In 1970, Philicia Jefferson (Pentecostal Theological Seminary) was forced to integrate into all-white, E.C. Glass High School in Lynchburg, Virginia. 40 years later, she finally attended her first class reunion. She says it was a profoundly healing experience. Plus: As a teenager, Owen Cardwell (University of Lynchburg) made history as one of the first Black students to attend E.C. Glass High School. Today, he continues to work on improving equity in public schools as a civil rights leader and scholar.


Later in the show: In 1951, Barbara Johns led a student strike for equal education at Robert Russa Moton Highschool. Brian Daugherity (Virginia Commonwealth University) explains how this small community in Prince Edward County came to be at the center of the national fight to end segregated schools. And: Dwana Waugh (Sweet Briar College) has listened to countless oral histories from students who lived through desegregation. She says what struck her the most was the painful sense of loss African American students felt when leaving their all-black schools.

Skip to show segment

We Danced

Philicia Jefferson (Pentecostal Theological Seminary)

In 1970, Philicia Jefferson was forced to integrate into all-white, E.C. Glass High School in Lynchburg, Virginia. 40 years later, she finally attended her first class reunion. She says it was a profoundly healing experience.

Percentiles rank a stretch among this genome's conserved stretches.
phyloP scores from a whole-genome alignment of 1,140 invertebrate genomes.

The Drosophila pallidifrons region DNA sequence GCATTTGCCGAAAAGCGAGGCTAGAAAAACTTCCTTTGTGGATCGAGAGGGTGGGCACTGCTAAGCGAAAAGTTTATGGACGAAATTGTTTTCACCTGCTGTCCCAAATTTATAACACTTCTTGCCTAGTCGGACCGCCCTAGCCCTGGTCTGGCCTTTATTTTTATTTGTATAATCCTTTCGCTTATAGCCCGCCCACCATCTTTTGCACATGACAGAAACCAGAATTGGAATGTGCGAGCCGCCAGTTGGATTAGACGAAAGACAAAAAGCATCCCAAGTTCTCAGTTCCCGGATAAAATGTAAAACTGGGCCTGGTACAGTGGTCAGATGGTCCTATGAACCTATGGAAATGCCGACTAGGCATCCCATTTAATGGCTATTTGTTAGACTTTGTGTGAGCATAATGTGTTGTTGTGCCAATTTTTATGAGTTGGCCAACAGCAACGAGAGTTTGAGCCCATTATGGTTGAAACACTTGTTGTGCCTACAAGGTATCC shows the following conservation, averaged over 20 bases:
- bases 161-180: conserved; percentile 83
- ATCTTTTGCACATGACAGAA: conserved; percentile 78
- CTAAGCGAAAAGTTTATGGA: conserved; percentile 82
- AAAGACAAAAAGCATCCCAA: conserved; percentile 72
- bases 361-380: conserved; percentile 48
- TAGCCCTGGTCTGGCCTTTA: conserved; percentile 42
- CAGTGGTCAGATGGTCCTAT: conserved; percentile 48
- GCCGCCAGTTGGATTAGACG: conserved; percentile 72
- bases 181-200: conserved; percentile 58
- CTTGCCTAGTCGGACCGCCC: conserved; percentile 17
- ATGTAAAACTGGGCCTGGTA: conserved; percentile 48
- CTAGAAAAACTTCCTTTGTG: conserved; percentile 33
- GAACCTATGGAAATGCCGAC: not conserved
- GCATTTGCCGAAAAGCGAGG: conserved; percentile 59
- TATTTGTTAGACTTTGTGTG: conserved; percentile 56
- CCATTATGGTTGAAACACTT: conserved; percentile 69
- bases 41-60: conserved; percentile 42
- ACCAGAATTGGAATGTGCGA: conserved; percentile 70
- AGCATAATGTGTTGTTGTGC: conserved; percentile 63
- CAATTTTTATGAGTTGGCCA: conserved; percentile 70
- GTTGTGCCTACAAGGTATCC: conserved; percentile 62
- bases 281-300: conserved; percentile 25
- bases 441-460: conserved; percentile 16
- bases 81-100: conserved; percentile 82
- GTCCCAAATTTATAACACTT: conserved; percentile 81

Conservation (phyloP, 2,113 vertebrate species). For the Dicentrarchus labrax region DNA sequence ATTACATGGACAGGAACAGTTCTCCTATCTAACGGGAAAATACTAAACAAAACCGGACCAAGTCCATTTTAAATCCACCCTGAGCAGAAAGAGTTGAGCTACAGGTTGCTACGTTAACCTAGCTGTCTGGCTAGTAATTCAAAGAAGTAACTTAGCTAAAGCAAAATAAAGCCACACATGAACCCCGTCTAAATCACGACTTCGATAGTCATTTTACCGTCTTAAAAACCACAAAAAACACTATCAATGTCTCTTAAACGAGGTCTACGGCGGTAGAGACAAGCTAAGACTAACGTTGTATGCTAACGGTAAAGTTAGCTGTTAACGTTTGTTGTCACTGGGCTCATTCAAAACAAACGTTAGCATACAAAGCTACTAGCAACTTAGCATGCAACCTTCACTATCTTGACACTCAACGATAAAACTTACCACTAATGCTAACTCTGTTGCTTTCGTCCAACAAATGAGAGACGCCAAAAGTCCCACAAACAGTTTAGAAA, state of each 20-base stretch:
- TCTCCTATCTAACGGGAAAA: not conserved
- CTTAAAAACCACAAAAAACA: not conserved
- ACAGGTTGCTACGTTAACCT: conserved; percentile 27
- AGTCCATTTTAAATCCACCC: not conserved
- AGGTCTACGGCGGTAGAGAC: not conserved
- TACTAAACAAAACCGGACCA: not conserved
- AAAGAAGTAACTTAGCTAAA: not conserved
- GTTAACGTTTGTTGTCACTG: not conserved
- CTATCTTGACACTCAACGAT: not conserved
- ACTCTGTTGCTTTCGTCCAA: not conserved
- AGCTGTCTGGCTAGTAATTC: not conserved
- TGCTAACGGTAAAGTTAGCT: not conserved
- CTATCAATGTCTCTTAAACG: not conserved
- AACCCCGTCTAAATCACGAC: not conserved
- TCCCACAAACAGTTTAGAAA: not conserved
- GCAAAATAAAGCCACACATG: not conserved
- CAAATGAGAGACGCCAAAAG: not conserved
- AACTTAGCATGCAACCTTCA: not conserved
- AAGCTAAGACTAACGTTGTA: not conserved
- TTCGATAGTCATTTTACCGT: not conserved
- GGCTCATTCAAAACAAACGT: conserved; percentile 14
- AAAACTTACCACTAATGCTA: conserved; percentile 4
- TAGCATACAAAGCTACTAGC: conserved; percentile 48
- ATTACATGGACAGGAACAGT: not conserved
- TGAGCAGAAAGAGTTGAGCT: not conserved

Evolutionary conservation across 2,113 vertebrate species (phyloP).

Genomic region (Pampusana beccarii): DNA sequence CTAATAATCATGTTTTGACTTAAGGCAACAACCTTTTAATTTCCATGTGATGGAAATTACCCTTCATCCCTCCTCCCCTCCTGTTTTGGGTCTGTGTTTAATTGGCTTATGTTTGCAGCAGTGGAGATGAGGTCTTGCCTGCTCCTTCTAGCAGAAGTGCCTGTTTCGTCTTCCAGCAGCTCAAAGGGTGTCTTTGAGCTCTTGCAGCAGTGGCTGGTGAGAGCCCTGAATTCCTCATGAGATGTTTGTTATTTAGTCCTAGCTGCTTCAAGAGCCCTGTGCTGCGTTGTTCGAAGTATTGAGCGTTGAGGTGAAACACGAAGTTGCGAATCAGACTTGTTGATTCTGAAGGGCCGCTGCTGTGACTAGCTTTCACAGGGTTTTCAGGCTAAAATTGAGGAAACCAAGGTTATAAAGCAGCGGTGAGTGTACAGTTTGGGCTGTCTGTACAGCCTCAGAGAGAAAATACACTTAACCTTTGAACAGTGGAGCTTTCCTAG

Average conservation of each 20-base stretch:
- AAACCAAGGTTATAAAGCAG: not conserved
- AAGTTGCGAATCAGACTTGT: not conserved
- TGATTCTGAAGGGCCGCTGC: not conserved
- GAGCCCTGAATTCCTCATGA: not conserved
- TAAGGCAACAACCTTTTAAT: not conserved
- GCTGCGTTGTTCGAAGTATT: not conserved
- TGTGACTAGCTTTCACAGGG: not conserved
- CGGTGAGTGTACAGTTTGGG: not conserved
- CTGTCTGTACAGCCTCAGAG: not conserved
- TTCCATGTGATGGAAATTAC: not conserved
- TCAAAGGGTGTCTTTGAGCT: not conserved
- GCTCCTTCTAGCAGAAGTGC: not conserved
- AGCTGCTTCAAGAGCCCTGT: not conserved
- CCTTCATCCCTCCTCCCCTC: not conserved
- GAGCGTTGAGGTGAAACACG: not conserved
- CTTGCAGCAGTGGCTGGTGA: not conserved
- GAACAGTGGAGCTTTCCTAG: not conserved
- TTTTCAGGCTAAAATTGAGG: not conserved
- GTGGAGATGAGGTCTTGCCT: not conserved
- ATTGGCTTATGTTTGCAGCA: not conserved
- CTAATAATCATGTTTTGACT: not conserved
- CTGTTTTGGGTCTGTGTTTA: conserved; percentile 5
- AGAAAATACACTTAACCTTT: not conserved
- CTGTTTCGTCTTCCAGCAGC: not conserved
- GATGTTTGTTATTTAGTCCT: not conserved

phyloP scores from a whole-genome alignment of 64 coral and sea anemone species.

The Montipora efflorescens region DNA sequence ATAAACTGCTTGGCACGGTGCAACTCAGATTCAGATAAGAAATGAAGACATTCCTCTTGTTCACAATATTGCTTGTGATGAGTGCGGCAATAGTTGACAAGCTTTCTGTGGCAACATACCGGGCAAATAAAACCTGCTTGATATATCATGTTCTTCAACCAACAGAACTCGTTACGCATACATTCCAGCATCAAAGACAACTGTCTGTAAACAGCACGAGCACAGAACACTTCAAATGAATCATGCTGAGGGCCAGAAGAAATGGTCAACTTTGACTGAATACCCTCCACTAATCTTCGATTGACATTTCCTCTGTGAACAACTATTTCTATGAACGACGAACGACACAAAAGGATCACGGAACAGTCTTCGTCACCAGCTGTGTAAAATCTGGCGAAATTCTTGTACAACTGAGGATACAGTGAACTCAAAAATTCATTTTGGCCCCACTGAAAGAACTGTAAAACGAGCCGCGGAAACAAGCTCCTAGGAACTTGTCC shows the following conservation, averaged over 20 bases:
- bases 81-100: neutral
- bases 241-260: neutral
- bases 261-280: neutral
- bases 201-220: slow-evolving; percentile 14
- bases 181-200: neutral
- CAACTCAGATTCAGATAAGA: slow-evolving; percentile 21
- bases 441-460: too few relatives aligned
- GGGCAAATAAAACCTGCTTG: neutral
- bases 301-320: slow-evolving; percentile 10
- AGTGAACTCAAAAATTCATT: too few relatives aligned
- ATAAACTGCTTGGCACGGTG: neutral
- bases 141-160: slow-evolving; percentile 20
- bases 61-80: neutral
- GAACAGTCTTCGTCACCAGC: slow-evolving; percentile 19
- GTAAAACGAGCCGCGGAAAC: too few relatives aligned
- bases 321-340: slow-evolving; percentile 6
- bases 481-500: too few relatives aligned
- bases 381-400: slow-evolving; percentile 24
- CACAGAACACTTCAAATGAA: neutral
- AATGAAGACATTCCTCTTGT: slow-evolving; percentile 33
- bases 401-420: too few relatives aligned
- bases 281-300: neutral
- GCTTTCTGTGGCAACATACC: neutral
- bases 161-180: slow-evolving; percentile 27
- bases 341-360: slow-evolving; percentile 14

14 mins

Fighting For Equal Education

Owen Cardwell (University of Lynchburg)

As a teenager, Owen Cardwell made history as one of the first Black students to attend E.C. Glass High School. Today, he continues to work on improving equity in public schools as a civil rights leader and scholar.

14 mins

Massive Resistance

Brian Daugherity (Virginia Commonwealth University)

In 1951, Barbara Johns led a student strike for equal education at Robert Russa Moton High School. Brian Daugherity explains how this small community in Prince Edward County came to be at the center of the national fight to end segregated schools.

12 mins

Token Desegregation

Dwana Waugh (Sweet Briar College)

Dwana Waugh has listened to countless oral histories from students who lived through desegregation. She says what struck her the most was the painful sense of loss African American students felt when leaving their all-black schools.

12 mins

This type of content is made possible by listeners like you. Please consider partnering with us and help enrich the lives of all our listeners nationwide.

Support With Good Reason